A musical instrument is an instrument created or adapted to make musical sounds. In principle, any object that produces sound can be considered a musical instrument—it is through purpose that the object becomes a musical instrument; the history of musical instruments dates to the beginnings of human culture. Early musical instruments may have been used for ritual, such as a trumpet to signal success on the hunt, or a drum in a religious ceremony. Cultures developed composition and performance of melodies for entertainment. Musical instruments evolved in step with changing applications; the date and origin of the first device considered. The oldest object that some scholars refer to as a musical instrument, a simple flute, dates back as far as 67,000 years; some consensus dates early flutes to about 37,000 years ago. However, most historians believe that determining a specific time of musical instrument invention is impossible due to the subjectivity of the definition and the relative instability of materials used to make them.
Many early musical instruments were made from animal skins, bone and other non-durable materials. Musical instruments developed independently in many populated regions of the world. However, contact among civilizations caused rapid spread and adaptation of most instruments in places far from their origin. By the Middle Ages, instruments from Mesopotamia were in maritime Southeast Asia, Europeans played instruments from North Africa. Development in the Americas occurred at a slower pace, but cultures of North and South America shared musical instruments. By 1400, musical instrument development was dominated by the Occident. Musical instrument classification is a discipline in its own right, many systems of classification have been used over the years. Instruments can be classified by their material composition, their size, etc.. However, the most common academic method, Hornbostel-Sachs, uses the means by which they produce sound; the academic study of musical instruments is called organology. A musical instrument makes sounds.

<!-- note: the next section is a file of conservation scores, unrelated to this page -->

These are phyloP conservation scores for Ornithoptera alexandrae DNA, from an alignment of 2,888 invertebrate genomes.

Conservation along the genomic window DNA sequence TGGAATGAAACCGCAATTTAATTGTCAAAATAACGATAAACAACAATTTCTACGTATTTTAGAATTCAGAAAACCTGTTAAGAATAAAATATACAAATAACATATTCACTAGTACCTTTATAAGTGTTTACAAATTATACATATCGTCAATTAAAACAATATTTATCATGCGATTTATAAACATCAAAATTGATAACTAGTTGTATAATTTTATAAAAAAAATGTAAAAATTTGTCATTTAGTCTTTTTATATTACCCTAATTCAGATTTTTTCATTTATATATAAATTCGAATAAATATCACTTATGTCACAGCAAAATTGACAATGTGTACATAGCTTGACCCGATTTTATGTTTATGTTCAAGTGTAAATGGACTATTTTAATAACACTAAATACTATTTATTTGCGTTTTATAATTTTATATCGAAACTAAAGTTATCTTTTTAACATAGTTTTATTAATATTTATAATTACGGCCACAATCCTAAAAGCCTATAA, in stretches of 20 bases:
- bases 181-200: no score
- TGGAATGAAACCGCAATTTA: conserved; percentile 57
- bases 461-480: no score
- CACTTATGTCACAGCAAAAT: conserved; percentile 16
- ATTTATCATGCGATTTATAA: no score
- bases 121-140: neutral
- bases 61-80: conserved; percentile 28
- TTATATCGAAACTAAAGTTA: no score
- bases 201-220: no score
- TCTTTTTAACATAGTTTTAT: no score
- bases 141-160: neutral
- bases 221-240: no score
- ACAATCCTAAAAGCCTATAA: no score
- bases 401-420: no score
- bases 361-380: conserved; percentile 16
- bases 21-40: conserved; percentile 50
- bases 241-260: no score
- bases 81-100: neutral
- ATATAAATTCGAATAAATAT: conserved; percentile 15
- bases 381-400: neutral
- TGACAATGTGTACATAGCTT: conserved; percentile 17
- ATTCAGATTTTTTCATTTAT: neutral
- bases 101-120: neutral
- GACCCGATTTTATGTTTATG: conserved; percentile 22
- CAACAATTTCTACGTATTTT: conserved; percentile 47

Once humans moved from making sounds with their bodies—for example, by clapping—to using objects to create music from sounds, musical instruments were born. Primitive instruments were designed to emulate natural sounds, their purpose was ritual rather than entertainment; the concept of melody and the artistic pursuit of musical composition were unknown to early players of musical instruments. A player sounding a flute to signal the start of a hunt does so without thought of the modern notion of "making music". Musical instruments are constructed in a broad array of styles and shapes, using many different materials. Early musical instruments were made from "found objects" such a shells and plant parts; as instruments evolved, so did the selection and quality of materials. Every material in nature has been used by at least one culture to make musical instruments. One plays a musical instrument by interacting with it in some way—for example, by plucking the strings on a string instrument. Researchers have discovered archaeological evidence of musical instruments in many parts of the world.